14. ^ Hinman, Michael (March 15, 2009). "SciFi Channel Changes Name ... To Syfy". Airlock Alpha. Archived from the original on August 6, 2009. Retrieved July 7, 2009.
  15. Advertising Age
    . Retrieved July 7, 2009.
  16. ^ Schneider, Michael (March 20, 2009). "TV rebranding a tricky proposition". Variety. Retrieved April 22, 2017.
  17. ^ "Tip/Wag - Mississippi, Talk Shows, SyFy". March 18, 2009. Retrieved October 2, 2010.
  18. ^ Elliot, Stuart (March 15, 2009). "Sci Fi Channel Has a New Name: Now, It's Syfy". The New York Times. Retrieved July 7, 2009.
  19. ^ Syfy is Turning Into VH1: More Reality TV and Tracy Morgan, io9, March 18, 2010
  20. ^ Syfy Announces New Programming for 2010-2011, The Flick Cast, March 19, 2010
  21. ^ Syfy Channel 2010: More Reality, More Games, Inside TV, March 23, 2010
  22. ^ SCI FI president Dave Howe answers your SYFY questions, SYFY Wire, July 5, 2015
  23. ^ "Mediaweek Australia – News – TV1 to disappear from Foxtel platform". Media Week. August 16, 2013. Archived from the original on August 23, 2013. Retrieved August 17, 2013.
  24. ^ Knox, David (September 30, 2013). "Syfy to launch on Foxtel". TV Tonight. Retrieved September 30, 2013.
  25. ^ a b Liptak, Andrew (May 11, 2017). "The Syfy channel is rebooting with a new focus on science fiction fandom". The Verge. Retrieved May 12, 2017.
  26. ^ Andreeva, Nellie (May 11, 2017). "Syfy Gets New Look & Logo, Expands News Division Ahead of 25th Anniversary". Deadline Hollywood. Retrieved May 11, 2017.
  27. ^ Lafayette, Jon (May 11, 2017). "Syfy Gets Makeover as It Marks 25th Anniversary". MultiChannel News. Retrieved May 11, 2017.
  28. ^ Griffin McElroy. "WCG Ultimate Gamer reality show hits SciFi Channel March 10". Joystiq.
  29. ^ Stropoli, Rebecca (May 25, 2006). "Sci Fi Gets Itself in a Headlock". Broadcasting & Cable. Retrieved July 7, 2009.
  30. ^ "SmackDown" Goes Syfy, World Wrestling Entertainment, April 13, 2010
  31. ^ Marissa Payne (April 7, 2015). "WWE 'Smackdown' to air on USA Network starting in 2016". The Washington Post. Retrieved June 30, 2015.
  32. ^ "Non-soccer fans were pissed off that Premier League soccer was on every NBC network". Awful Announcing. May 13, 2018. Retrieved May 20, 2022.
  33. ^ "MONDAY NIGHT RAW BUMPED TO SYFY FOR TWO WEEKS |". Retrieved May 20, 2022.
  34. ^ a b "Sci Fi Channel Launches Monday Night Anime Block". Anime News Network. May 5, 2007. Retrieved July 7, 2009.
  35. ^ "America's Sci Fi Channel Adds Anime on Tuesdays". Anime News Network. January 3, 2008. Retrieved July 7, 2009.
  36. ^ Beveridge, Chris (July 15, 2009). "Syfy, Chiller Take On More Anime". ManiaEntertainment. Archived from the original on July 18, 2009. Retrieved July 15, 2009.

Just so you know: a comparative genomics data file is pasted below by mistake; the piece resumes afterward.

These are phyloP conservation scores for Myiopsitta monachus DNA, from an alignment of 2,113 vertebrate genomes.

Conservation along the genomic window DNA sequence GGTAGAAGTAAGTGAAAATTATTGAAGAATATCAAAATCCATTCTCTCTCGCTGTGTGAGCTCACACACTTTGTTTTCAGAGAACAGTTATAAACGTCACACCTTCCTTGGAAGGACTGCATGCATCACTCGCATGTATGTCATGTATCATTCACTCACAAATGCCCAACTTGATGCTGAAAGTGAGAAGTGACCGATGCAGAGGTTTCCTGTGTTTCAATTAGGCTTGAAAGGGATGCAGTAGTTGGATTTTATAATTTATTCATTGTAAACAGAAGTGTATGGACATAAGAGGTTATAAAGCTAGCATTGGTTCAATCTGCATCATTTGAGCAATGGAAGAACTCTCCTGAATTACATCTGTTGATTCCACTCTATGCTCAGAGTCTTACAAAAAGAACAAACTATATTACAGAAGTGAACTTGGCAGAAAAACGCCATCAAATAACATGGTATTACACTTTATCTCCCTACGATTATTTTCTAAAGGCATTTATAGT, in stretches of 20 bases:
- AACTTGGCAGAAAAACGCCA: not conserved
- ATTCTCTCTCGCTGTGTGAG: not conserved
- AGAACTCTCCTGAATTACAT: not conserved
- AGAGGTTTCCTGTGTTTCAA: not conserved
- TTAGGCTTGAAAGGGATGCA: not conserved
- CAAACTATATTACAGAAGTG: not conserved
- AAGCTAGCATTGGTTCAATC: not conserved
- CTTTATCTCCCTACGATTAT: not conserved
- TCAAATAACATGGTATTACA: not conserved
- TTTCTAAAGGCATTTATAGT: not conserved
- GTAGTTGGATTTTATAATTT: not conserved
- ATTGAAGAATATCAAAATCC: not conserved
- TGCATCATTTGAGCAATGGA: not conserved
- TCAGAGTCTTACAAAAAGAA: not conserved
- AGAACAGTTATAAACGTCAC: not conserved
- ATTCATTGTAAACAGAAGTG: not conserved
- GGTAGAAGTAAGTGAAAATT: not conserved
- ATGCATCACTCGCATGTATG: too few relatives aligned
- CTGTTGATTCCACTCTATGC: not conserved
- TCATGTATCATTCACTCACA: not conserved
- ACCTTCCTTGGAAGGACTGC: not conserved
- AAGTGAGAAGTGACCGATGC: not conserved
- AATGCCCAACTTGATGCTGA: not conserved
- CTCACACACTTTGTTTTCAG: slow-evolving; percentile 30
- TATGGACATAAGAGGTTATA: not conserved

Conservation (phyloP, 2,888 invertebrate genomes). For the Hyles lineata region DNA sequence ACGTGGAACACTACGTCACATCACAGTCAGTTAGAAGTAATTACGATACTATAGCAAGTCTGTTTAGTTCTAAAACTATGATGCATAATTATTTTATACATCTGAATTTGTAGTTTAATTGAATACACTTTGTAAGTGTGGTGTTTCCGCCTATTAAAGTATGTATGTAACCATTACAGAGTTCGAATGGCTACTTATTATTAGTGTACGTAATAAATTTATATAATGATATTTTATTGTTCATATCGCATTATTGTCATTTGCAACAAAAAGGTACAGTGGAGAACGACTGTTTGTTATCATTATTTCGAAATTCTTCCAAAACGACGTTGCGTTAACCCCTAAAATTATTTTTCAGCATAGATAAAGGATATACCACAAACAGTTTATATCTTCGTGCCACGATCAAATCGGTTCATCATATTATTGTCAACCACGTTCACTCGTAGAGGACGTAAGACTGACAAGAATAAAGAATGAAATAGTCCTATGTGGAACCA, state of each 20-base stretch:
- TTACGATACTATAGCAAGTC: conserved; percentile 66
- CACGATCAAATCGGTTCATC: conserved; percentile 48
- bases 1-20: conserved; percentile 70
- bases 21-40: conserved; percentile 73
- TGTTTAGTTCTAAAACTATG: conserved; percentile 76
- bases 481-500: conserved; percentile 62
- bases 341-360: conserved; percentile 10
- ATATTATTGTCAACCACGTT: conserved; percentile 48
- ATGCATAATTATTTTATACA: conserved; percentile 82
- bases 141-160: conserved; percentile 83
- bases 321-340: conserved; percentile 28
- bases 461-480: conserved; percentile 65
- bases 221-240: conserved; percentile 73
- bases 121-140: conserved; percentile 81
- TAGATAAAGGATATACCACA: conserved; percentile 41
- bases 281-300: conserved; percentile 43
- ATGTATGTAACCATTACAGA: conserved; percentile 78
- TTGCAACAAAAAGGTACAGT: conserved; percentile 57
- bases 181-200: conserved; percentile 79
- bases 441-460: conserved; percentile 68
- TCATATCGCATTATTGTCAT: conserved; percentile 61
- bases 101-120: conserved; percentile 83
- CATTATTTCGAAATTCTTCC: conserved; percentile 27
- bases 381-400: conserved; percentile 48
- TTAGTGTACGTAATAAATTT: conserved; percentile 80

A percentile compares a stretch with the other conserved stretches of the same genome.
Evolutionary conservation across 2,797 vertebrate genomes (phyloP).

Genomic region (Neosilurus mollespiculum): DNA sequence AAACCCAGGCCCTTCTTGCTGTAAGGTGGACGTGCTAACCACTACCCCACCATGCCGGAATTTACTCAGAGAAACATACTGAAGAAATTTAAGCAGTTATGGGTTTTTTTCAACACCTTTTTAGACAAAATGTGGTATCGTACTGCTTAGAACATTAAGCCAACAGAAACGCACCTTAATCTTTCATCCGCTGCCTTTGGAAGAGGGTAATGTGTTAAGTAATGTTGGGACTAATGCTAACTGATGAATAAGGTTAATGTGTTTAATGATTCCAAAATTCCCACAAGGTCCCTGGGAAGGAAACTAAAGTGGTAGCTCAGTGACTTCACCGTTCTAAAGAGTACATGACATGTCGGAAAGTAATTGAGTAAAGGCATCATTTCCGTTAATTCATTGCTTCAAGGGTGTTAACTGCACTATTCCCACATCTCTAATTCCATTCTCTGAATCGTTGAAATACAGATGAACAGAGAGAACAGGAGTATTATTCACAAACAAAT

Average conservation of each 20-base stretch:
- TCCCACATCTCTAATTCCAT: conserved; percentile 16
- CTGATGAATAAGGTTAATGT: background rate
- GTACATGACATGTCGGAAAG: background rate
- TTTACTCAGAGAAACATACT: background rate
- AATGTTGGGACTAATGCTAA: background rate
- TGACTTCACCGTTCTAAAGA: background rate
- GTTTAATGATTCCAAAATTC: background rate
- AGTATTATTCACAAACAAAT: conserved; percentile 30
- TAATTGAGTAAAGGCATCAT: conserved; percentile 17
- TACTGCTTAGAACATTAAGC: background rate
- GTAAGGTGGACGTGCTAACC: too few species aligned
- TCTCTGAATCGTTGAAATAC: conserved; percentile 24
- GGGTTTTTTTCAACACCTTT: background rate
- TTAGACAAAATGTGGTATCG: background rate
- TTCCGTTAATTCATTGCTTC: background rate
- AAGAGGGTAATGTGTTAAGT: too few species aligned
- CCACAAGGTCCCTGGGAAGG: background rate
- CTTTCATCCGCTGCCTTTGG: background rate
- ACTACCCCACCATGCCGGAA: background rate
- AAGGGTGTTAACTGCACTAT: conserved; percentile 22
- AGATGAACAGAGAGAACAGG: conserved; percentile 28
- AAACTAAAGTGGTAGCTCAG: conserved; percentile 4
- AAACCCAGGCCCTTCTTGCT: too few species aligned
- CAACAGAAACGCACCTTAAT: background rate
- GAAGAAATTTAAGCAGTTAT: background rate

37. ^ "U.S. Syfy TV Channel Moves Anime to Thursdays in March". Anime News Network. February 23, 2011. Retrieved January 28, 2014.
  38. ^ "U.S. SyFy Channel Lists No More Anime After June 9". Anime News Network. May 27, 2011. Retrieved January 28, 2014.
  39. ^ Wolf, Gary (October 2004). "We've Created a Monster!". Wired. Vol. 12, no. 10. Archived from the original on March 5, 2016. Retrieved July 7, 2009.
  40. ^ "SCI FI Channel Challenges Government Secrecy". Coalition for Freedom of Information (Press release). October 22, 2002. Archived from the original on July 16, 2009. Retrieved October 7, 2009.
  41. ^ "SciFiction". Official site (Syfy/Sci Fi Channel). Archived from the original on August 31, 2005.
  42. ^ "Archive of SciFiction stories, May 15, 2000 - December 28, 2005". Archived from the original on June 15, 2006.
  43. ^ "Sci Fi Has Its Finger On The 'Pulse'" (Press release). The Futon Critic, Sci Fi Channel. April 26, 2006. Retrieved July 7, 2009.
  44. ^ Danzis, Alan. "SyFy's Upcoming 'Nuclear Family' To Premiere First On Xbox LIVE". Retrieved October 28, 2012.
  45. ^ "Home for free to play sci-fi and fantasy games". Comcast. October 22, 2013.
  46. ^ Weprin, Alex (July 14, 2010). "Syfy Rebranding Sci Fi Wire as". Adweek. Retrieved May 13, 2017.
  47. ^ Swiderski, Adam (December 19, 2016). "Welcome to Syfy Wire! Why we changed our name...and what's next". SyfyWire. Retrieved May 13, 2017.
  48. ^ "Syfy Wire Podcasts". SyfyWire. Syfy. Retrieved March 29, 2018.
  49. ^ Newbold, Mark (January 16, 2018). "Leland Chee interviewed on the Fandom Files podcast". Fantha Tracks. Retrieved March 30, 2018.
  50. ^ "Morning sports update: Lawrence Guy runs an anime club in the Patriots locker room". March 20, 2018. Retrieved March 30, 2018.
  51. ^ "Sci Fi's Craig Engler Promoted To SVP & GM, Sci Fi Digital". VFXWorld. March 13, 2009. Retrieved July 7, 2009.

External links